Baku, Azerbaijan, Feb.16
By Azad Hasanli - Trend:
State Customs Committee of Azerbaijan plans to sign agreements with Turkey and Kazakhstan in 2016 on exchange of preliminary information on goods and vehicles moving across the border, an official with the country's State Customs Committee told Trend.
"We have defined three priority lines as part of the strategy for ensuring the development of information technologies in the customs sphere. Improving the relations between the State Customs Committee and customs services of other countries is among them," Chief of Main Department for Activity Assessment and Development Programs of the State Customs Committee, customs service Major-General Igbal Babayev said.
Agreements have been signed with Uzbekistan, Georgia, Russia, Ukraine and Moldova on exchange of preliminary information on goods and vehicles moving from other countries to Azerbaijan and vice versa, he said.
"Currently, we are working out a similar project with Turkey, Iran, Kazakhstan and other CIS countries," Babayev added.
He noted that exchange of preliminary information speeds up the process of goods' passage across the border and will enable to use risk management to learn about the risks and minimize the risks of counterfeit goods beforehand.
Other two priority lines for developing the information technologies in the customs sphere are the improvement of "business-customs" and "customs-state" partnership, according to Babayev.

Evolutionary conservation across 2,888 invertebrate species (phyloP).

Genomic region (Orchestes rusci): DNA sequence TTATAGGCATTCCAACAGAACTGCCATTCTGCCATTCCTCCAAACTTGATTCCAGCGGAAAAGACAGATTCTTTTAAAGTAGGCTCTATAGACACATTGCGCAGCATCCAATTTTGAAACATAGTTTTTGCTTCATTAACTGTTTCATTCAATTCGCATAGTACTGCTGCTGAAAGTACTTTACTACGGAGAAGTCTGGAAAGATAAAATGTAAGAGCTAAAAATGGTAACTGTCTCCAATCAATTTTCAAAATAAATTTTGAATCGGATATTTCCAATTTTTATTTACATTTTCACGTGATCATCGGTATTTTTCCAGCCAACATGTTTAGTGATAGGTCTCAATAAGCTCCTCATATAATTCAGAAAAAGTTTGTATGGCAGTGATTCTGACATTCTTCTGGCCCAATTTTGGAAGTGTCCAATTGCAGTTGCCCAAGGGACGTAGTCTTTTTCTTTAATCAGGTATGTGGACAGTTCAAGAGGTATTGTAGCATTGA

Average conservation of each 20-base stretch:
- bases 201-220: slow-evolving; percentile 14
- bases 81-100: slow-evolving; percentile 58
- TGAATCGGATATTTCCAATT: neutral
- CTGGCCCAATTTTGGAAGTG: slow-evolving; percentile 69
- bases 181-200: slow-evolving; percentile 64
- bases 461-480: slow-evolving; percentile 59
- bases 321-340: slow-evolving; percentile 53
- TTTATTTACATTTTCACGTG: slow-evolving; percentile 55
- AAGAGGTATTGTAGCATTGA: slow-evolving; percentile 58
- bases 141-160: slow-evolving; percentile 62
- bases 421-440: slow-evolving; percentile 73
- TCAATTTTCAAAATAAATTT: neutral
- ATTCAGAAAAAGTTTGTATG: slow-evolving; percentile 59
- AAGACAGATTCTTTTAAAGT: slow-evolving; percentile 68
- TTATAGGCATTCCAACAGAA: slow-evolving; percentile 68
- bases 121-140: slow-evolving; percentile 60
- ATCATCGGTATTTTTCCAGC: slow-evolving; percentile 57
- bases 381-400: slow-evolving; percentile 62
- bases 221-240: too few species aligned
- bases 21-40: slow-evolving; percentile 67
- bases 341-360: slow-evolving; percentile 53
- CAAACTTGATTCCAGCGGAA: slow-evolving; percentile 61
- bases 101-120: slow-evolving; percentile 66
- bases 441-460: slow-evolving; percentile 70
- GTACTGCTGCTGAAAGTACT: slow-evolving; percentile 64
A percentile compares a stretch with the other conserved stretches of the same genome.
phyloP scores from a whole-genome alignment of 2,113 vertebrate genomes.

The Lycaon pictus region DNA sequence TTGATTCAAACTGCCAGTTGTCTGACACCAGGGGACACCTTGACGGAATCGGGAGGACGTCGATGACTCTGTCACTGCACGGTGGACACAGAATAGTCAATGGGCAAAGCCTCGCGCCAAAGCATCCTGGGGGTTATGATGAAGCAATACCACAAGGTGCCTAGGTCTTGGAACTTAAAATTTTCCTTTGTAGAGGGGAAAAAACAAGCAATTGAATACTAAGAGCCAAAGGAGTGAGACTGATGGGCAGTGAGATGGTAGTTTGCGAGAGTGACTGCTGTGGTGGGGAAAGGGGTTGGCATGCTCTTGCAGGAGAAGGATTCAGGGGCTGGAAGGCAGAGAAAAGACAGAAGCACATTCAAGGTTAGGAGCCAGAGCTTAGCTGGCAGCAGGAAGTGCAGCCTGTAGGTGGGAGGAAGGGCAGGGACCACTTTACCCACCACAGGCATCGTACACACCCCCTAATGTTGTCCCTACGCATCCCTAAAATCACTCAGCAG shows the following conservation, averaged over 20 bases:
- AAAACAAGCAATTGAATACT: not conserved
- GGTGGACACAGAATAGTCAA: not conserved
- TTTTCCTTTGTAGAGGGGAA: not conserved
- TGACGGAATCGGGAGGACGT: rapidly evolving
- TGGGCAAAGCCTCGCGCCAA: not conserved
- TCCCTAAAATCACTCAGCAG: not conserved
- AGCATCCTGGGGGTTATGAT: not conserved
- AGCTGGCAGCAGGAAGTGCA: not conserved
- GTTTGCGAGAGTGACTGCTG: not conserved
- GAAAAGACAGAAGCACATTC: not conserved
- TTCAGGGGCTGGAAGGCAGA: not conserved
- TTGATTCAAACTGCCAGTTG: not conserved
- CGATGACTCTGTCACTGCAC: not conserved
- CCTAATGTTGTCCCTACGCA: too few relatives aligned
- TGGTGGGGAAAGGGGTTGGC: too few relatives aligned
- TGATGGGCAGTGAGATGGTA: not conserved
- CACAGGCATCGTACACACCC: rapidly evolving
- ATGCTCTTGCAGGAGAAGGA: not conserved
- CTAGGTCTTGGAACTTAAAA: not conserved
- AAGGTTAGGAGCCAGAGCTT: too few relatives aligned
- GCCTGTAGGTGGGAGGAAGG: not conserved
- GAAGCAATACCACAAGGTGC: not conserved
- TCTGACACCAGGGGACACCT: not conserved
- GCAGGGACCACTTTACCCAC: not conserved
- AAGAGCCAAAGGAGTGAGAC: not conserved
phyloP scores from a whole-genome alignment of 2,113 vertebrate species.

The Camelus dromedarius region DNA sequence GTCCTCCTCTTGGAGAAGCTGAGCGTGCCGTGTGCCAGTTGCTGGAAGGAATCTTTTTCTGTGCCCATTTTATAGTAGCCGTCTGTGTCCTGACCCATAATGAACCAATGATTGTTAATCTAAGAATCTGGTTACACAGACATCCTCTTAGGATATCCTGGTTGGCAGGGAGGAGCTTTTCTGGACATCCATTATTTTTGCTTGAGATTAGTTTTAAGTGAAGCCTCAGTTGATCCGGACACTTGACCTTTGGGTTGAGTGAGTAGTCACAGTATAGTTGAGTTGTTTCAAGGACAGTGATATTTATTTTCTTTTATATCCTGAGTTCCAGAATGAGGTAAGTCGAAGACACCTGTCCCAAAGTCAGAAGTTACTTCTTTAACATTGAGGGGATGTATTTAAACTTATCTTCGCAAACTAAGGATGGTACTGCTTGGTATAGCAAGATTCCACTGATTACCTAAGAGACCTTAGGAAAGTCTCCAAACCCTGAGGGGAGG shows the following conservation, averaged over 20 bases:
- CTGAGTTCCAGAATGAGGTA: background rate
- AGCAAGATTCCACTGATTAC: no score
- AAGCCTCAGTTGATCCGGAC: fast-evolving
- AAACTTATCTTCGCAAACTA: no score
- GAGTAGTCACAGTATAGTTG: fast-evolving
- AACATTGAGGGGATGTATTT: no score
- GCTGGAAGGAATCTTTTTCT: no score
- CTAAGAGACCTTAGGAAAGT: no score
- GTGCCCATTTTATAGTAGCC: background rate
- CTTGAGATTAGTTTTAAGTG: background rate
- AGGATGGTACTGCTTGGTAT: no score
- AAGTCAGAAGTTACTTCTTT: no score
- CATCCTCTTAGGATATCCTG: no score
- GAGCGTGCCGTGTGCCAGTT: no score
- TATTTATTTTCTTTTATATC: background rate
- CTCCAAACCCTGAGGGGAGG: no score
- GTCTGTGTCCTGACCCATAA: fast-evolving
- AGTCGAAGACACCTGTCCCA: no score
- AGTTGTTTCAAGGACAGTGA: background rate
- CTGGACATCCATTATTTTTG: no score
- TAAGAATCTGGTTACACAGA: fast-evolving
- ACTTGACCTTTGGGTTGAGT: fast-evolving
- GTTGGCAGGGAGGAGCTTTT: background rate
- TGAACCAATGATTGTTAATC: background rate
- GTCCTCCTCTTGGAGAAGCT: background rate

"We work for totally switching to full use of information technologies in the customs sphere," he added.
"At present, around 95 percent of the customs bodies' activity has been transferred to the e-platform," he said. "Thus, we indicated 14 e-services on our website as part of the business customs partnership. Nine of these services are also available on the e-government portal."
"We are using new information technologies in our services to eliminate the direct contacts of entrepreneurs with customs officials," he said. "Our main goal is to enable any entrepreneur and physical entities to solve their issues with the customs bodies on the spot."
Babayev added that at present, the e-declaration is being introduced.
"That is the only area where we are still using paper is filling in declarations," he said. "When we introduce this technology, it will be possible to say that we will completely pass to the e-basis while conducting customs transactions."
As for the relations between customs and other state agencies, Babayev said that almost all information in this direction is exchanged electronically.
"The matter rests in those state agencies, which are somehow involved in the customs clearance procedure," he said. "Some 14 state agencies are involved in our unified automated system of customs management."
"This allows collecting the entire information on the issued licenses, certificates, permits, forms, letters, etc. in our database," he said. "This, in its turn, ensures transparency in this direction."
Edited by SI